Clayton Lockett Suffered. His Victim Suffered More.

Clayton Lockett (L) and Charles Warner (R) earned their places on Death Row.


I almost feel sorry for death penalty opponents.

When some miscreant breaks into an old woman’s home, beats, rapes and guts her like a trout, my argument is made for me.

“Joe Schmoe beat, raped and fileted a 77-year-old Bingo-playing grandmother like she was 90 pounds of sushi. He should be put to death for this horrendous atrocity.”

The other side has a tougher nut to crack.

“While yes, it is undeniably true Joe Schmoe did indeed beat, rape and filet a 77-year-old, Bingo-playing grandmother like she was 90 pounds of sushi, (and everyone is very much cross with Joe about that and nobody feels more awful about this than we do), we should still spare his life because he might be redeemable and killing him makes us no better than him killing her and the State murdering Joe is no different from Joe murdering that old woman.”

Good luck with that. I’d rather argue the other side.

Convicted murderer Clayton Lockett was put to death by the state of Oklahoma. They screwed it up.

It certainly appears like Mr. Lockett suffered a rather painful and horrible end.

So did Stephanie Neiman.

Mr. Lockett was not a nice man. In fact, it might be fair to say he’s a bit of an evil demon. The other gentleman scheduled for the hot-shot, Charles Warner is actually even more so.

Before I wring my hands in concern or squirt a single tear for Clayton Lockett and Charles Warner over their possibly suffering a grisly, painful and lingering death, I’m going to ask two questions and only two: What did they do to get themselves strapped to a gurney and do they deserve to die for it?

  • Stephanie Neiman, 19: terrorized, beaten, raped, shot and buried alive in a grave with her mouth still covered with duct tape.
  • Adriana Walker, 11 months old: shaken, skull fractured in two places, jaw and ribs broken, lungs and spleen bruised and lungs lacerated, brain swollen, hemorrhaging found in her eyes and around the brain, anally raped.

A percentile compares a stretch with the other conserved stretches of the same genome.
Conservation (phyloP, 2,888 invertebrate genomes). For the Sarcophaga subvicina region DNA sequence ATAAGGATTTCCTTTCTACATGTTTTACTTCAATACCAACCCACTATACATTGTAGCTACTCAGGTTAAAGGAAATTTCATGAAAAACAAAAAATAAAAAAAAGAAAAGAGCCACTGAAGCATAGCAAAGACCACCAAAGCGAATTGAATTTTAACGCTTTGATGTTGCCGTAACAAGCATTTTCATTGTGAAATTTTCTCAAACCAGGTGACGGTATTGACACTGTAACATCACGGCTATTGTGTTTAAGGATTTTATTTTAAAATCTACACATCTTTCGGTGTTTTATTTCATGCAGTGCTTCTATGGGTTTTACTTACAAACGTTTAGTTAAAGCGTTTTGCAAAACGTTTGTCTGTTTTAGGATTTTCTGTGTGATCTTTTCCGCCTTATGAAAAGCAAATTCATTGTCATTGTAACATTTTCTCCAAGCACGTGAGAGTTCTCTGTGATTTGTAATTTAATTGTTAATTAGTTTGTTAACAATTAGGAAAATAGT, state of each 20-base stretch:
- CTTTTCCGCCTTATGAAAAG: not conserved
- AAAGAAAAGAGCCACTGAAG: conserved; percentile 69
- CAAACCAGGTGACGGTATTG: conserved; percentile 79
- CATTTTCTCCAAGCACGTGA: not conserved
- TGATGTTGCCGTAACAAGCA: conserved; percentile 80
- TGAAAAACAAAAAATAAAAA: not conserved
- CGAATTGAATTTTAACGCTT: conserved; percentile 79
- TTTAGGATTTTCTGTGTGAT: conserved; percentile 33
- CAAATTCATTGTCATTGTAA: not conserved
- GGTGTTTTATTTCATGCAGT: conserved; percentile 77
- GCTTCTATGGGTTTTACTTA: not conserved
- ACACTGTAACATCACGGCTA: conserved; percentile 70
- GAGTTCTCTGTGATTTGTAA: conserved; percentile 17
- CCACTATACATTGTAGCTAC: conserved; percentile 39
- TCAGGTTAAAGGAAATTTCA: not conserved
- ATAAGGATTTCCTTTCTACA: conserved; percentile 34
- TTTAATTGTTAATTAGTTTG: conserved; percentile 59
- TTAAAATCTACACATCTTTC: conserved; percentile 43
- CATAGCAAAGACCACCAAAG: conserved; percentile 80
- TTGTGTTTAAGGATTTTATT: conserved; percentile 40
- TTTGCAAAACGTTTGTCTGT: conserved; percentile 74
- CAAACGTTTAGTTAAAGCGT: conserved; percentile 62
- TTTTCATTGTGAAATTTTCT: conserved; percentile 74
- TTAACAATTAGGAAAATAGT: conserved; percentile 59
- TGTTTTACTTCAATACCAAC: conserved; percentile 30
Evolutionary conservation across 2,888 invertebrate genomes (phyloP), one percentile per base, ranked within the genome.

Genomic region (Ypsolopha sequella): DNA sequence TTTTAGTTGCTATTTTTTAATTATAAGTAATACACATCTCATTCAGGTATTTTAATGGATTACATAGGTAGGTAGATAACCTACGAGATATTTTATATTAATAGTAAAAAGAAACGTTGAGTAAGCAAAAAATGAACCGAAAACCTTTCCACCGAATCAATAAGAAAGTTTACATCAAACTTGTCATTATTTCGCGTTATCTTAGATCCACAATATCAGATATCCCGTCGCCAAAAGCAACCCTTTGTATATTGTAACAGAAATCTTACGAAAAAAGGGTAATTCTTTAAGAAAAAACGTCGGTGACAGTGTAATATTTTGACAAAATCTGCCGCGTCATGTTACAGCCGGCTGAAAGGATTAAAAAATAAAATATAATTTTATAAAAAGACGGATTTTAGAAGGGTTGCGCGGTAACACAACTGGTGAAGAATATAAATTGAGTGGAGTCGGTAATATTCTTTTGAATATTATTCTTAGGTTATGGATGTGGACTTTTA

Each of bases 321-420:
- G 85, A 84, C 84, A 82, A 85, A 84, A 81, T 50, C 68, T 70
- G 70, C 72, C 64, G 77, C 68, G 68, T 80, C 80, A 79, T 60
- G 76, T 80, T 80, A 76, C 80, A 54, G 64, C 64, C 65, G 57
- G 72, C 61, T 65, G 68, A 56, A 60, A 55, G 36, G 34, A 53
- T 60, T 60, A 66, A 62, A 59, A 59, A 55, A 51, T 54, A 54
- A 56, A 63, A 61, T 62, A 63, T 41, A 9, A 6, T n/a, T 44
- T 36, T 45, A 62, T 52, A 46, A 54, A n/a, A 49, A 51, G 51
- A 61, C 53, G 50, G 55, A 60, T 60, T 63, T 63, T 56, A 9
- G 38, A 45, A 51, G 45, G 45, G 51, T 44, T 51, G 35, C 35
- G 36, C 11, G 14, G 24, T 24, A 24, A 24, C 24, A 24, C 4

Lockett got off easier than his victim.  If there were a way to kill him twice, he’d deserve it. When there are no more criminals like Lockett and Warner raping and torturing and murdering terrified teenagers and helpless infants there will be no more need to execute them.

Governor Mary Fallin rushed through Lockett’s execution and President Obama is troubled by that.

That day is not today and they both lived, lusted and laughed far, far longer than their victims.

Good-bye to both of them and good riddance.

Such a harsh judgment may muddy up my reputation as a good liberal, but I’ll take the hit.

There are prisoners more deserving of compassion and mercy than scum like this.

I want to see as much concern expressed for the victims of the crime and their suffering as there is for the perpetrators. Too often their plight is the center of the conversation and little to none given to the people whose lives they destroyed and the families they irrevocably shattered forever.

Present me with the option of feeling bad over how sorry an end Lockett’s last minutes of life were and they still won’t approach the horrors he put Stephanie Neiman through.

stephanie neimanI’m pro-death penalty with reservations. No one should ever be put to death if there is the faintest shadow of a doubt of their guilt or capacity for rehabilitation. The ultimate penalty should only be imposed for the most heinous and vicious crimes. Popping a clerk at a gas station during a robbery may not rise to that standard. Kidnapping, raping, and sadistically torturing a clerk at a gas station during a robbery before murdering them probably would.

The death penalty is disproportionately applied based upon race and class, haphazard in its application, unproven as a deterrent and unreliable as a method to offer any sort of closure to the families or protection of society.   I understand every argument made in opposition to capital punishment and I don’t pretend I have an equally logical argument for it.

I do have two reasons why I believe someone like Lockett and Warner should be put to death.

It does write a definitive end to the potential threat of a killer to offend again and their criminal acts end with their last heartbeat.

If you anally rape an 11-month-year-old baby to death, you should die.   It’s really that graphic and that simple.

You don’t rape babies to death and you live. You do rape babies to death and you die. See how easy that works? It’s a choice whether you stick your filthy little pecker into places you know it should not go. If you wish to live, do not put your penis in those places.

Because if you do, you’re a baby-raper and there’s nothing lower than that. May God have mercy on your rancid soul because I will have none. Zero tolerance. Ultimate penalty. Bottom line: You do really bad things and you die a really bad death.

The pain Lockett endured in his last moments is no worse than Stephanie Neiman endured buried alive under the dirt.   Don’t ask me to feel more sympathy for his life than he showed for hers.   If there is a way to kill a killer that is less painful and more “humane” than lethal injection, let’s try that.   I don’t advocate torturing the condemned, but I’m not concerned if they endure some discomfort.   Clayton Lockett caused enough of it for others.